The Annual Meeting will be held Sunday, April 21st, 2013 at 3:00 pm in the Science Building on the Midtown Danbury campus of WESTCONN. Members will have an opportunity to hear from area conservation experts on the opportunities and challenges facing land trusts, including Amy Blaymore Paterson, Executive Director of The Connecticut Land Conservation Council (CLCC) and Kevin Case, Regional Director for the Land Trust Alliance.
Connecticut has one of the highest concentration of land trusts in the United States. It is a dual-edged distinction. This high concentration is a testament to the dedication of many men and woman who helped found the land trust movement and dedicated considerable time to protecting our vital resources. This commitment is as strong as ever with the many volunteers who continue the legacy.
It is also exceedingly difficult. The increase in regulations, the need for greater stewardship and oversight of the properties that have been saved and the imperative to be sure that the lands protected in perpetuity will indeed be passed on to the next generation all contribute to putting increased pressure on land trusts. Many are seeking creative solutions. The Land Trust of Danbury is among them.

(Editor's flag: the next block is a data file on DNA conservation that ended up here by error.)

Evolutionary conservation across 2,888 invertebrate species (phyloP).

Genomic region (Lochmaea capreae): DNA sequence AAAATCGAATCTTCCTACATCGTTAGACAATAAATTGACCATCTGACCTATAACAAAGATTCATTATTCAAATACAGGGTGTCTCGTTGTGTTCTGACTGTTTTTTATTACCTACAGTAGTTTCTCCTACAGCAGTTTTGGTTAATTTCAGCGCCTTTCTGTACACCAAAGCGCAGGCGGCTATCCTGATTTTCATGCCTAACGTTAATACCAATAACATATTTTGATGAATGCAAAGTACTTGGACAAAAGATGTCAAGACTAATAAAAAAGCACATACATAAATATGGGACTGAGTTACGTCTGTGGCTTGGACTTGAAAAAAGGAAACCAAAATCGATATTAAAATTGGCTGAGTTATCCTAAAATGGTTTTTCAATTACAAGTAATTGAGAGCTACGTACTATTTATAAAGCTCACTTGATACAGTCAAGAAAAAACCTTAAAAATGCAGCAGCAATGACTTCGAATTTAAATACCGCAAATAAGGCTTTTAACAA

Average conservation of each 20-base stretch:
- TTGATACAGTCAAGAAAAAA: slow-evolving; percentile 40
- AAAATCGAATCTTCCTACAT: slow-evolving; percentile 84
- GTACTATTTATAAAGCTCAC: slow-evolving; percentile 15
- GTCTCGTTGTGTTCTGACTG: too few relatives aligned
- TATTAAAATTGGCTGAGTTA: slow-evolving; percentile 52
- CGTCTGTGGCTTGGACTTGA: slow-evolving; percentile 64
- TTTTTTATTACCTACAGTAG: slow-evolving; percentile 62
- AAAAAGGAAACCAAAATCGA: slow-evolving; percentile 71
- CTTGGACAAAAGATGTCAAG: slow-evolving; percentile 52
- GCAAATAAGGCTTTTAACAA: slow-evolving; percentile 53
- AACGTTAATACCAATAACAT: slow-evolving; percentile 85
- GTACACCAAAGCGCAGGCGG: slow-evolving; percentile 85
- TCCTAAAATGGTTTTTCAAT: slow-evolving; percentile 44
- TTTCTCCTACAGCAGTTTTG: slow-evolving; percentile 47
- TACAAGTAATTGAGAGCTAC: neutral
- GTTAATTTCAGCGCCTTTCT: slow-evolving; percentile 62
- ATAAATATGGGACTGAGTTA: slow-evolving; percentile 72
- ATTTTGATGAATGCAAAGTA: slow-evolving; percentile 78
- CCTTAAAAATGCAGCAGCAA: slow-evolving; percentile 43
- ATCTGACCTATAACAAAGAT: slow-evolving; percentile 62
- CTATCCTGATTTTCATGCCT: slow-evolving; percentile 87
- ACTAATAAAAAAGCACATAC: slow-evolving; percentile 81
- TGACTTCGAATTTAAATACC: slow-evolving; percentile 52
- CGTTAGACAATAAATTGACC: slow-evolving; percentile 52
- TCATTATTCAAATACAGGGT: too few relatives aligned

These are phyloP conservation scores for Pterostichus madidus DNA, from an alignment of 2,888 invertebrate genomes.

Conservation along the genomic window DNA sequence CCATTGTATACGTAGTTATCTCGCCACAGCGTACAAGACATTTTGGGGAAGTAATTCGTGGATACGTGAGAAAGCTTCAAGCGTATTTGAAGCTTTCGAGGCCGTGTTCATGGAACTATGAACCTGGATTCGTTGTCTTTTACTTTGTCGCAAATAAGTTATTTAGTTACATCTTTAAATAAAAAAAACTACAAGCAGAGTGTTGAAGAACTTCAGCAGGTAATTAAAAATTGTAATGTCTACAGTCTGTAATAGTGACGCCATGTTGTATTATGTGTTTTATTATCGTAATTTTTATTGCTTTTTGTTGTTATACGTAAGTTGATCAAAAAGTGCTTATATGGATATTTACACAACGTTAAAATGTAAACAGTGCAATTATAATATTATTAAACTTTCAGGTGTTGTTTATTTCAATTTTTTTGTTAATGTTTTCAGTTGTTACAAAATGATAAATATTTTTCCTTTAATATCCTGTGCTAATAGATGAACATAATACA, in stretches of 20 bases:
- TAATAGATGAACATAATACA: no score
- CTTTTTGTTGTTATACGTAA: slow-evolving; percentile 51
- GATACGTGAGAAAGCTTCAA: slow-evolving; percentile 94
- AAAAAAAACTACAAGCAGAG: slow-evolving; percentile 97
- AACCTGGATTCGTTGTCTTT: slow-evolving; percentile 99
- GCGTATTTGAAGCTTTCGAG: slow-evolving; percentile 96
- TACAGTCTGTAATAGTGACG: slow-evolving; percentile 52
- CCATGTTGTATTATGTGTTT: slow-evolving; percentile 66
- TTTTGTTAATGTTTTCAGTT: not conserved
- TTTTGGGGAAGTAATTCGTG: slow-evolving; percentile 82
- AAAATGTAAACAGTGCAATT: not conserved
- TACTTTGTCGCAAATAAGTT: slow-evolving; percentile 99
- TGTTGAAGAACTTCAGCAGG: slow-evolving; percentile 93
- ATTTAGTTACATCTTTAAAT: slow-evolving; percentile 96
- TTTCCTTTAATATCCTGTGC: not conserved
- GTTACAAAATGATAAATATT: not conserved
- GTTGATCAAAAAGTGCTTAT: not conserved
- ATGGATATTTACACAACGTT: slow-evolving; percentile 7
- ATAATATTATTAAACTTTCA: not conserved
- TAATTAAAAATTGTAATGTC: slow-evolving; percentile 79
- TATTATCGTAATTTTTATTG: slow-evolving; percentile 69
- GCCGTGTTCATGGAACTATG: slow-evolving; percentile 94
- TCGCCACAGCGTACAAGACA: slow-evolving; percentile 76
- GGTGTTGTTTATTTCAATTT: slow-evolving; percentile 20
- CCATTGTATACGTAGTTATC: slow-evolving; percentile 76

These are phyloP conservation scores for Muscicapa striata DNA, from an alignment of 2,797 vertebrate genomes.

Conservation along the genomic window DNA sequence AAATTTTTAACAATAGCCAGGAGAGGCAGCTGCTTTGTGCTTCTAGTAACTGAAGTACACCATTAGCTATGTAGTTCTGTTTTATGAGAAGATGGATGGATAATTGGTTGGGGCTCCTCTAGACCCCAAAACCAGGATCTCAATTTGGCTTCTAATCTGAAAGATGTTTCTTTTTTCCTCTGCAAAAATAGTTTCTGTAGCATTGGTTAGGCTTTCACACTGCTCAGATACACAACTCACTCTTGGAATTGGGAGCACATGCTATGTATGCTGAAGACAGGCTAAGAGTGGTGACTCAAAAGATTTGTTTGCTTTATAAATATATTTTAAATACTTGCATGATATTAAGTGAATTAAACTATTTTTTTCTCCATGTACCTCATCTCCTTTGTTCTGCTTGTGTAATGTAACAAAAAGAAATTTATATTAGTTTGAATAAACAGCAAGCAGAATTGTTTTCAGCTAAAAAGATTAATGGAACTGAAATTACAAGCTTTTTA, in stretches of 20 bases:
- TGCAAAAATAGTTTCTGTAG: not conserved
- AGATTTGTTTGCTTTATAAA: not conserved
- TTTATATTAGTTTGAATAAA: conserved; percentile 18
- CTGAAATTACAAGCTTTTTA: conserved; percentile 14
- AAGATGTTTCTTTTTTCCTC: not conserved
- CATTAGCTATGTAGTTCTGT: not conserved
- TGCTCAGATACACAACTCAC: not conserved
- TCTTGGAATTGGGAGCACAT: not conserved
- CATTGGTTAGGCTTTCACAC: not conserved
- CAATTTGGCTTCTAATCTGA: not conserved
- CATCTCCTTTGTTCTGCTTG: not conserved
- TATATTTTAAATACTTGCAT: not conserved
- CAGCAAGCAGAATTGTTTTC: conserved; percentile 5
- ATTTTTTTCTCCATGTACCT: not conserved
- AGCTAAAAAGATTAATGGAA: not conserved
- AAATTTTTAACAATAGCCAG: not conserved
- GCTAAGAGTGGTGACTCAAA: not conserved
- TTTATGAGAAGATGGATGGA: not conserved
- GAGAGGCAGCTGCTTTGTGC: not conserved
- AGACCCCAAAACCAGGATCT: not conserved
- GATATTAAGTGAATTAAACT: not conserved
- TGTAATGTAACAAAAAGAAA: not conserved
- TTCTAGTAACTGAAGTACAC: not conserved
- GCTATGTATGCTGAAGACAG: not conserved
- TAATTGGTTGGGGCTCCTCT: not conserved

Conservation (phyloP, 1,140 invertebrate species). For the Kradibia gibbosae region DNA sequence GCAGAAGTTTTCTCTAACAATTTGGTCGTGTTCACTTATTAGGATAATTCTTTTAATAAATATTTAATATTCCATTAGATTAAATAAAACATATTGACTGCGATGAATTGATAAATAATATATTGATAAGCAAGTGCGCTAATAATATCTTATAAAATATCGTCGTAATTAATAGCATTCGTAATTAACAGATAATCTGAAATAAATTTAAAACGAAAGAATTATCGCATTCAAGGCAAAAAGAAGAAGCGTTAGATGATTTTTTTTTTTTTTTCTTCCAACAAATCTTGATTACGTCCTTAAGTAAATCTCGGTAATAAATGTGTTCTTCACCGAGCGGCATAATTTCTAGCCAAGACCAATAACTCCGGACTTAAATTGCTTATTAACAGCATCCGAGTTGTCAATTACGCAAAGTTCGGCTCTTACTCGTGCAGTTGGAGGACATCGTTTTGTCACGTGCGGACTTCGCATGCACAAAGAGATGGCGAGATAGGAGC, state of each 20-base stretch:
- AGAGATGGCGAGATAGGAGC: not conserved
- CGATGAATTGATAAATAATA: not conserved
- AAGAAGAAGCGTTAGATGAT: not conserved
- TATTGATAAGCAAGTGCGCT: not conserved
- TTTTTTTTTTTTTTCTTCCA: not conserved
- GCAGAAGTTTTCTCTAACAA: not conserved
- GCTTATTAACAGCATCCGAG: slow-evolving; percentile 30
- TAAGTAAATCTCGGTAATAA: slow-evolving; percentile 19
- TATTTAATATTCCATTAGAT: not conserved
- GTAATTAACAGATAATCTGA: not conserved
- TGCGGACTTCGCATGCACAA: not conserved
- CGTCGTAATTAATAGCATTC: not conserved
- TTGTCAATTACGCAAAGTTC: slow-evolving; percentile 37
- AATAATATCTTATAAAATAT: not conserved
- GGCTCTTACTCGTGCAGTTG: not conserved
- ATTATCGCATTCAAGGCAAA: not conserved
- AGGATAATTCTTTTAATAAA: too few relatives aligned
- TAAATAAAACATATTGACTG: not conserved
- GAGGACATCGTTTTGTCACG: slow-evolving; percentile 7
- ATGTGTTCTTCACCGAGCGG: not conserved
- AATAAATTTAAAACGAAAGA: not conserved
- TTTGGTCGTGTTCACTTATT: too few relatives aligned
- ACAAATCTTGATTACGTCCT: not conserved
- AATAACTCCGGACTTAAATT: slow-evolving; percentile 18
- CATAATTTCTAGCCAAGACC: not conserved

Recently, The Land Trust of Danbury convened a coalition of area land trusts to discuss what options there might be in working together, particularly in the area of shared services. The discussion led to an opportunity to participate in the LTA ‘Circuit Rider Program’ funded by CLCC (Connecticut Land Conservation Council) and the LTA (Land Trust Alliance) through the generosity of a donor committed to working with area land trusts. It is an initiative that helps land trusts assess their capacity and strengthens them as model land trusts.
According to Kevin Case, Northeast Director of the Land Trust Alliance:
“The Circuit Rider program allows land trusts an opportunity to minimize the risks of holding land and stewarding easements while maximizing the rewards of being the face and voice for land conservation in the community.”
The towns involved are Bethel, Brookfield, Danbury, New Fairfield, Newtown and Ridgefield. It is the first of what is hoped to be other initiatives as they continue to work together